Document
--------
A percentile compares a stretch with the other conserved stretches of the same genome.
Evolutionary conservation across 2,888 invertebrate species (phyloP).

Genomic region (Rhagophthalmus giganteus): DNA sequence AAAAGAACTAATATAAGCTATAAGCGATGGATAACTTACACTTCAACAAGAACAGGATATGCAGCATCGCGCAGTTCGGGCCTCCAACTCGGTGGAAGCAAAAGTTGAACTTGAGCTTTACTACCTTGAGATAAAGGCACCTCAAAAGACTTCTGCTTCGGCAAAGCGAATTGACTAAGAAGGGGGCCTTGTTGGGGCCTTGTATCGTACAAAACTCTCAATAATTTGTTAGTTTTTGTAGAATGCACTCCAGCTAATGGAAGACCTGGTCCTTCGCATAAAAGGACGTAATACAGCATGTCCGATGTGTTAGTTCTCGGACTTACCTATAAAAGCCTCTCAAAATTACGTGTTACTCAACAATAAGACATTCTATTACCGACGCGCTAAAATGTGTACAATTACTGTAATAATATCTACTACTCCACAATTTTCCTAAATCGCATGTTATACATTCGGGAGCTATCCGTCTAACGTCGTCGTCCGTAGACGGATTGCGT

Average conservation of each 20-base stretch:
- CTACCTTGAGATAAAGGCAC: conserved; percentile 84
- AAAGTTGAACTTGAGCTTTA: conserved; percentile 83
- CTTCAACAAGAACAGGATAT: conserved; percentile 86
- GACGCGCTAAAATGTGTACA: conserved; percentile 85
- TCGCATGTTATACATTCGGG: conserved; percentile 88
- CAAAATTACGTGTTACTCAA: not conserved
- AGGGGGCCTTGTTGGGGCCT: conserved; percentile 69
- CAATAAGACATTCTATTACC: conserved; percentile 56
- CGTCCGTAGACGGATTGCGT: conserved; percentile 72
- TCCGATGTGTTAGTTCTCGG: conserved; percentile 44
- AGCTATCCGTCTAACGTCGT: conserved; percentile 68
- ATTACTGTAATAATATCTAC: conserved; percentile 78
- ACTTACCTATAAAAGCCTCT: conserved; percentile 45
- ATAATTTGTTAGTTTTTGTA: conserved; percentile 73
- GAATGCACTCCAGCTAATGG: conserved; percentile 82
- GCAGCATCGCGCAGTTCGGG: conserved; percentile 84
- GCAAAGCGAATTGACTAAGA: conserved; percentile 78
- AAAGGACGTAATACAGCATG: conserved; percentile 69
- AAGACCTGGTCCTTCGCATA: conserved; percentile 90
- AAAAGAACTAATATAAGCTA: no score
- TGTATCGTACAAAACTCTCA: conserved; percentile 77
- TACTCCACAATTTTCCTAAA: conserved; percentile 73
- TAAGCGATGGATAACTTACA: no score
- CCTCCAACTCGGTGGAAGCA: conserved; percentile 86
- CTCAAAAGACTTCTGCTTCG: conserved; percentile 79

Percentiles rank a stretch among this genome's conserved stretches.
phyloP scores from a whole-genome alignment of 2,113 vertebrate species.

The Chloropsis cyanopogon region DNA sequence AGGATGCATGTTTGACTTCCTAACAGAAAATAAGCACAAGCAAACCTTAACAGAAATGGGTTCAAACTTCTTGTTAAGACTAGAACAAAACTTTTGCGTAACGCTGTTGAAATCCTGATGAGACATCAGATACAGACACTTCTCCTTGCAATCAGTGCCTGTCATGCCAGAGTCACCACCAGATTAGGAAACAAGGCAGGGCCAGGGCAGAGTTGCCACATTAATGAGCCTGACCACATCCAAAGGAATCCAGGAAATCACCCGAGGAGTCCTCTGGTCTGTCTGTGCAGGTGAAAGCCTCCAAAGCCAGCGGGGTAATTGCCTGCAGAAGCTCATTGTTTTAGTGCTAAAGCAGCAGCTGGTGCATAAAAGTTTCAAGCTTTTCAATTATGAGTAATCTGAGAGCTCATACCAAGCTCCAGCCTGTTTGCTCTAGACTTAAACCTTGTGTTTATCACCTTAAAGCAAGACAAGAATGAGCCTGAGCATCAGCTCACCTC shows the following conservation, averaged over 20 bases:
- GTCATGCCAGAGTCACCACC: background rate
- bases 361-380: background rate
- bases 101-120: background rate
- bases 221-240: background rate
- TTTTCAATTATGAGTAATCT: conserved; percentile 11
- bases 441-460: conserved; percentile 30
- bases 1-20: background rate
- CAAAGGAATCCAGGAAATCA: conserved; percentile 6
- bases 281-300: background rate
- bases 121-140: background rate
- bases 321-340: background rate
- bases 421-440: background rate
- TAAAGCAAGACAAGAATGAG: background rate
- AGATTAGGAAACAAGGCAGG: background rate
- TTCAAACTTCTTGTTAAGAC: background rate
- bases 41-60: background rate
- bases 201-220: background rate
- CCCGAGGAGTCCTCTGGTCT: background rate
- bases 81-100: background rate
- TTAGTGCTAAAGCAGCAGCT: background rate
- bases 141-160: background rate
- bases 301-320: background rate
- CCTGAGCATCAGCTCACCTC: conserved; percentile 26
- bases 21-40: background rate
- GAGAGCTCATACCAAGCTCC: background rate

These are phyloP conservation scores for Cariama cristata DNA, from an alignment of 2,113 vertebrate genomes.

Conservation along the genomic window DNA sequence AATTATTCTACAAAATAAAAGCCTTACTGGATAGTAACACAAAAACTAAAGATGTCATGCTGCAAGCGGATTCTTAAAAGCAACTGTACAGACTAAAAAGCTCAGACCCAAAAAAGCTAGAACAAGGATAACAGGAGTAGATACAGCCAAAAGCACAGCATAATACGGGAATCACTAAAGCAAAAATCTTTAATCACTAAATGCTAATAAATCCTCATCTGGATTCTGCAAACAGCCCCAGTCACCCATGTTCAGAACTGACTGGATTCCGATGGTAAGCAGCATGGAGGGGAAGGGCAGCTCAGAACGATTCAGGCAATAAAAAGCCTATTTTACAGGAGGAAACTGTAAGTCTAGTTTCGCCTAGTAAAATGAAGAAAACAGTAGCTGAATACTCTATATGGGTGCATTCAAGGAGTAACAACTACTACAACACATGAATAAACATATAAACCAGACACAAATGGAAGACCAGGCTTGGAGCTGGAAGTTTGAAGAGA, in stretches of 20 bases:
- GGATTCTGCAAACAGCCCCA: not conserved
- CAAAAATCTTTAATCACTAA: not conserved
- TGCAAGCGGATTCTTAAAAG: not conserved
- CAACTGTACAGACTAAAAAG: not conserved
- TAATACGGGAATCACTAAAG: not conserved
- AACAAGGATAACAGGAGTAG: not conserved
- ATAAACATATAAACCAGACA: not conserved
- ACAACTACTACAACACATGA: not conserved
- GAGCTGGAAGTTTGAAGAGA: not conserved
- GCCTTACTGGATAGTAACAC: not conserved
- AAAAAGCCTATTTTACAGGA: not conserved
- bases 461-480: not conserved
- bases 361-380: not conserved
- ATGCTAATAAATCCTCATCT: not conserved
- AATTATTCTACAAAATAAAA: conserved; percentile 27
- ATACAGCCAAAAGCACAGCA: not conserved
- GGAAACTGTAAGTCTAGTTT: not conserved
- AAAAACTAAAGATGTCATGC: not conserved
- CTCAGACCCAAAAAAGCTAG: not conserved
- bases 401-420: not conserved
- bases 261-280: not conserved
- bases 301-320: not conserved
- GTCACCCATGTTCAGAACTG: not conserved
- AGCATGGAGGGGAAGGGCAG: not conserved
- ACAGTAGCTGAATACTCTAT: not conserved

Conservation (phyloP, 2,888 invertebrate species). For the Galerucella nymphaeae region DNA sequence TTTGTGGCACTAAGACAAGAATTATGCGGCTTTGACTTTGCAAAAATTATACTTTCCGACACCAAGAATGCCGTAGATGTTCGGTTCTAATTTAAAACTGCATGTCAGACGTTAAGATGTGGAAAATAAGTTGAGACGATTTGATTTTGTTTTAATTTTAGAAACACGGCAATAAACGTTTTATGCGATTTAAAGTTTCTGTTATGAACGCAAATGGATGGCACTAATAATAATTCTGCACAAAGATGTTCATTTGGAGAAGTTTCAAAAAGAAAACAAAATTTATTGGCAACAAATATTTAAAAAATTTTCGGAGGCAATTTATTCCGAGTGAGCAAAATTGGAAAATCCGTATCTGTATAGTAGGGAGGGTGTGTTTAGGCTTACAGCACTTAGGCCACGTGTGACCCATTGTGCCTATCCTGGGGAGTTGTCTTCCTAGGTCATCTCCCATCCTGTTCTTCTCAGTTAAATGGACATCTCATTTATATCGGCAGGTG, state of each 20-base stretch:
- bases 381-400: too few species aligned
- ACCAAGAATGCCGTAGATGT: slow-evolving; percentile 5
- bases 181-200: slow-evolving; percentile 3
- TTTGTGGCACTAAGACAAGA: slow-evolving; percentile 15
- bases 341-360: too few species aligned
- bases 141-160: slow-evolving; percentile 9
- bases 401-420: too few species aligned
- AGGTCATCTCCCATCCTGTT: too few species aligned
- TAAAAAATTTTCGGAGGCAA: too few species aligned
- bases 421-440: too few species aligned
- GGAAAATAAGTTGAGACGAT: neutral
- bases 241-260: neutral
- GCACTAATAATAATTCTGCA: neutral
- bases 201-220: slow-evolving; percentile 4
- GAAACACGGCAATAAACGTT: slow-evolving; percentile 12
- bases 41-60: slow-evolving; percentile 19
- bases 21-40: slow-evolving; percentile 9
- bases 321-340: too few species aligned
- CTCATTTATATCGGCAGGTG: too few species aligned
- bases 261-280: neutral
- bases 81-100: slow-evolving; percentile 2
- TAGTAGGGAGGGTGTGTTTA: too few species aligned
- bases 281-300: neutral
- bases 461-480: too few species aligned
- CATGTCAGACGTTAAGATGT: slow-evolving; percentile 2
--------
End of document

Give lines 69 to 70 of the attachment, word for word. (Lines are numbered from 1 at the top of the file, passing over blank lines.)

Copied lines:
- GCCTTACTGGATAGTAACAC: not conserved
- AAAAAGCCTATTTTACAGGA: not conserved